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Revision as of 11:07, May 31, 2008
The Orarion (orar in the Slavic traditions) is the distinguishing vestment of the deacon. It is a narrow stole, usually four to five inches wide and about ten feet long, made of brocade with seven crosses embroidered or appliquéd along its length, or sometimes embroidered with the words "Holy Holy Holy." The deacon wears the orarion over his left shoulder with the front portion draped over his left forearm. He will often take this section in his right hand when leading litanies or drawing attention to a particular liturgical action.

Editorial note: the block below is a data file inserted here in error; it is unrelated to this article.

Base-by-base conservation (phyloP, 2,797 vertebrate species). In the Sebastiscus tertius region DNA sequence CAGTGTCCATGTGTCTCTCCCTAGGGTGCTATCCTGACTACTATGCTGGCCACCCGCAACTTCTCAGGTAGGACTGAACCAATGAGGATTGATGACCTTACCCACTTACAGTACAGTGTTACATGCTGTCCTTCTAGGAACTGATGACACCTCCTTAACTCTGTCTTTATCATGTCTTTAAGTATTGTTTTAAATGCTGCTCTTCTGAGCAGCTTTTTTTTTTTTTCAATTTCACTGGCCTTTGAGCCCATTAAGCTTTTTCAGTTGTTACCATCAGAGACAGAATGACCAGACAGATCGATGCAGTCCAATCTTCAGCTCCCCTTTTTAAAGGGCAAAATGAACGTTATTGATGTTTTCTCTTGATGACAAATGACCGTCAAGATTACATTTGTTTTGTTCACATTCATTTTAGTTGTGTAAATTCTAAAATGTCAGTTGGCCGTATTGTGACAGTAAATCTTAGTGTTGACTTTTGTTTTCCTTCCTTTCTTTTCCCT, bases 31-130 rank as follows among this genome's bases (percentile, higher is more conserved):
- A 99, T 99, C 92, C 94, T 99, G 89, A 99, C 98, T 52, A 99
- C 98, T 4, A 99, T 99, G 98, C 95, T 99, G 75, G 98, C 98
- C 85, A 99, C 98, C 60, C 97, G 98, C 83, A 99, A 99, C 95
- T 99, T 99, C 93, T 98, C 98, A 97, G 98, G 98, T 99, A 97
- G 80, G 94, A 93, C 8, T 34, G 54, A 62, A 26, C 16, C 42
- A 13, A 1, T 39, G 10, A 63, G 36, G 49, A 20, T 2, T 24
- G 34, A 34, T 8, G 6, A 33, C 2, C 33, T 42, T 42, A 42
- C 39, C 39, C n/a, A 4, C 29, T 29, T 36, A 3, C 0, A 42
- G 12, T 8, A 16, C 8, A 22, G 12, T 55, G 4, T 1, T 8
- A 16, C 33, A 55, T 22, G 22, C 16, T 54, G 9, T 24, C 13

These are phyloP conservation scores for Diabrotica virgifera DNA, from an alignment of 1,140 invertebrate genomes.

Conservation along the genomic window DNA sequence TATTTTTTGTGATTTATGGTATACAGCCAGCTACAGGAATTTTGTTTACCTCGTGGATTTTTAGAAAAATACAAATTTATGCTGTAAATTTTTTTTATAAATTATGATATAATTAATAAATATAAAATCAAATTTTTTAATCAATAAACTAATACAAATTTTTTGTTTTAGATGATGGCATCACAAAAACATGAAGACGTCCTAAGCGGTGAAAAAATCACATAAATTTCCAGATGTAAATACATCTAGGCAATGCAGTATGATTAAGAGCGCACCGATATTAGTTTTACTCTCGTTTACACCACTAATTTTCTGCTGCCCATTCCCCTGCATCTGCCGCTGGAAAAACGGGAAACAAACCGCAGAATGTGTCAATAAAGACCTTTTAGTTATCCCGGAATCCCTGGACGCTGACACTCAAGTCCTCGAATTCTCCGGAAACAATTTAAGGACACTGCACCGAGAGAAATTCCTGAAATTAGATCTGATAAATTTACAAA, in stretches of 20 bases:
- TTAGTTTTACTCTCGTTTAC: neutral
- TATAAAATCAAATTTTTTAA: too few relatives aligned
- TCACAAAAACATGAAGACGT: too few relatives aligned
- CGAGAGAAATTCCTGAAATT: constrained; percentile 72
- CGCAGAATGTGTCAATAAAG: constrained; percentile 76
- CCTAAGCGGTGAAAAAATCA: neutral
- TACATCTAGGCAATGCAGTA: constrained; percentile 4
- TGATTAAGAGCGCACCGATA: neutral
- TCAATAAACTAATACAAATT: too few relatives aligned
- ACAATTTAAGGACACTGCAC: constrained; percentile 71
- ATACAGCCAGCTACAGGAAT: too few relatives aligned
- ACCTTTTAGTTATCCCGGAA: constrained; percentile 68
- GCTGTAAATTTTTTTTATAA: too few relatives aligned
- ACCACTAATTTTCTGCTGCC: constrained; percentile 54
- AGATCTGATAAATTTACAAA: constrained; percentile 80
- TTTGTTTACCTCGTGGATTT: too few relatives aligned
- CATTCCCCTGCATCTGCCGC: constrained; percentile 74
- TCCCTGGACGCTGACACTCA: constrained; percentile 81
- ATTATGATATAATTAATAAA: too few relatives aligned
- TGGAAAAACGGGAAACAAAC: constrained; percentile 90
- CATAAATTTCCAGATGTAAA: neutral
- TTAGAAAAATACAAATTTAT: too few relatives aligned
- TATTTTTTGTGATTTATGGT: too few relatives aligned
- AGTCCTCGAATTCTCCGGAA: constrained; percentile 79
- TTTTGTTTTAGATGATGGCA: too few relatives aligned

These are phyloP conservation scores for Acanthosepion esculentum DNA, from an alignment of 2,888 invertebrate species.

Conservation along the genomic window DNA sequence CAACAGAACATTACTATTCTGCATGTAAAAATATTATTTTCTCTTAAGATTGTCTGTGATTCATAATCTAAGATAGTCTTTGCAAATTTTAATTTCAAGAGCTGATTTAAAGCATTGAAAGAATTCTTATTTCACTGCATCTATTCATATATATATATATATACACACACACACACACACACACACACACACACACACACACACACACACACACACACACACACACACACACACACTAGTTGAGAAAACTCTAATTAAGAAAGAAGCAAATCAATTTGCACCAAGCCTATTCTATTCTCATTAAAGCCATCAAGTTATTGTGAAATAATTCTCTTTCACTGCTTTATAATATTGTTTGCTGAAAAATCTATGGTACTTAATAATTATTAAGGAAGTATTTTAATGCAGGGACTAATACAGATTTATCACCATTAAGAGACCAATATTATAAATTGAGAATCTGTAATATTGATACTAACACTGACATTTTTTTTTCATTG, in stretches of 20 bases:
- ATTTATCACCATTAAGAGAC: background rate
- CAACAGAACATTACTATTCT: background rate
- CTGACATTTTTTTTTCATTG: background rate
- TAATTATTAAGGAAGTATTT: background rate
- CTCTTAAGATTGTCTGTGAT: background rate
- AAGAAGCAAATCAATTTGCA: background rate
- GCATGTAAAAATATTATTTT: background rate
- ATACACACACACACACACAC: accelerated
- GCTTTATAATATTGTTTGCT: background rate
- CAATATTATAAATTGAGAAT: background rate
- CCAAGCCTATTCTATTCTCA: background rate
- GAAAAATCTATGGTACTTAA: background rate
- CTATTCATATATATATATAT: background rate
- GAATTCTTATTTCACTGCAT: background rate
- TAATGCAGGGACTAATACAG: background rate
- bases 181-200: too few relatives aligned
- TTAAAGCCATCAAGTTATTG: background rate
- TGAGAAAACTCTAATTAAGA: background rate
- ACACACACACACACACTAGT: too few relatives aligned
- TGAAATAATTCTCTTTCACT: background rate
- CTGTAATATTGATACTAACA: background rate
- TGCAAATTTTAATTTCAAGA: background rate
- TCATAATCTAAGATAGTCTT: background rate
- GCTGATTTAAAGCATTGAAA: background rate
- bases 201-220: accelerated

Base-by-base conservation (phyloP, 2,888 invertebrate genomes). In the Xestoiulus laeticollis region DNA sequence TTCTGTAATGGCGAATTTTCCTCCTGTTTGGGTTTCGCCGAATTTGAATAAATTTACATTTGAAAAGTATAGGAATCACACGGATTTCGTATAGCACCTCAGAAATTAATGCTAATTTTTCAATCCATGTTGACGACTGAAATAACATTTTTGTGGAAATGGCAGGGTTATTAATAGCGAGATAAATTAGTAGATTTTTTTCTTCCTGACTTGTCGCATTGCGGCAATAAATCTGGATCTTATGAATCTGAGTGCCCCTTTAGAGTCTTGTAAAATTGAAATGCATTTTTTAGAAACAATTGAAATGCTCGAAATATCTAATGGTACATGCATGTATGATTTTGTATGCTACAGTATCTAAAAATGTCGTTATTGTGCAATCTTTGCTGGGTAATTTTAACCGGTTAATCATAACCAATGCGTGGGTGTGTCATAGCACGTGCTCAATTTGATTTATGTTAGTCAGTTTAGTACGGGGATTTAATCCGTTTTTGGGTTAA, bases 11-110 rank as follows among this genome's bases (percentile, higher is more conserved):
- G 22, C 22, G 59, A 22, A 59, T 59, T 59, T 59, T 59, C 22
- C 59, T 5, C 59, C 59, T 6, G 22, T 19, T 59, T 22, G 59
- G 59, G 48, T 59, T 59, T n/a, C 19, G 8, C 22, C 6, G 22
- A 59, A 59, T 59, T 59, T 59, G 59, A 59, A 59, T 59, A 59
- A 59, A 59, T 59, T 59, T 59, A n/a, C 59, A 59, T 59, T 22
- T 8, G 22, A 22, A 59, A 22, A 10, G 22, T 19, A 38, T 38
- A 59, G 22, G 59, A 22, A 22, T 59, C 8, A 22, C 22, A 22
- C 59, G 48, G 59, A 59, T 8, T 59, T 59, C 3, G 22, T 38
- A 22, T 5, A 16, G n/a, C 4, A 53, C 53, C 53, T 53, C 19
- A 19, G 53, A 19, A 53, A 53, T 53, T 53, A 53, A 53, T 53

In the Greek traditions, the orarion is longer, and besides hanging down from the front and back, it is wrapped once diagonally under the right arm and over the left shoulder. In Russian practice, this "double orarion" is an award given to deacons for length of service or other distinction. Protodeacons and archdeacons also wear this longer orarion.
When preparing for Communion, the deacon will tie the orarion around his waist, bringing the ends up over his shoulders (forming an X-shaped cross in back) and then down in front, tucking them under the section around the waist.
The subdeacon also wears the orarion, but always wrapped around his body in the manner described above. In some traditions, acolytes may sometimes be blessed to wear the orarion, though in a manner similar to that of a subdeacon and usually with both ends hanging straight down in front, rather than crossed in the X-shape.